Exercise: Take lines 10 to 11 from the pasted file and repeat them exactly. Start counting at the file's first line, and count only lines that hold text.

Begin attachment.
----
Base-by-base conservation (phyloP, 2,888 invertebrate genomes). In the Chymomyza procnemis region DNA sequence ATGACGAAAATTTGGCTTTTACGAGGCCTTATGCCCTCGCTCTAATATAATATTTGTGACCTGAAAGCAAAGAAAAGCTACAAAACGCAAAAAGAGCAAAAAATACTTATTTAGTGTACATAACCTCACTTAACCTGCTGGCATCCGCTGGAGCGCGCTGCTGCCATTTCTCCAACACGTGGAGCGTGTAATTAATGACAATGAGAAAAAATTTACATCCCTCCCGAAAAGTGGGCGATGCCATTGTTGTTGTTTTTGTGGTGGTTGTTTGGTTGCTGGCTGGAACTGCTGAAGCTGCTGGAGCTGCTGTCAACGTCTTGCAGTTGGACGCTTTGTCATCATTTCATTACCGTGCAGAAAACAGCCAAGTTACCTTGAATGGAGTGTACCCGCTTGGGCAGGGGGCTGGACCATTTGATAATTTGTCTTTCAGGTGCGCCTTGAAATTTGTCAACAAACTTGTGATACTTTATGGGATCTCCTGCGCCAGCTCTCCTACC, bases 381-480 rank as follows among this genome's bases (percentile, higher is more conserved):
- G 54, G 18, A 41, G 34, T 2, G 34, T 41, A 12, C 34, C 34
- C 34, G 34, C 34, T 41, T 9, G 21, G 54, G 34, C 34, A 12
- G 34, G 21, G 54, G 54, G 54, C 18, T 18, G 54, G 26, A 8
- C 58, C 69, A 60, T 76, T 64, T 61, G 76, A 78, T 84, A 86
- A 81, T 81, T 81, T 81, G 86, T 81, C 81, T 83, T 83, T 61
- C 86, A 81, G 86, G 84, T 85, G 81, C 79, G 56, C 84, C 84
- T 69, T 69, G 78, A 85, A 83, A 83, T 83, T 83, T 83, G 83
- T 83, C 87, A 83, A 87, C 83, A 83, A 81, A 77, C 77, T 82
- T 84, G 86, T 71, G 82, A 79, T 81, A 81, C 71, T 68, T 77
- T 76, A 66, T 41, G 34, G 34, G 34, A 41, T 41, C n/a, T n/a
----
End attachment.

- T 84, G 86, T 71, G 82, A 79, T 81, A 81, C 71, T 68, T 77
- T 76, A 66, T 41, G 34, G 34, G 34, A 41, T 41, C n/a, T n/a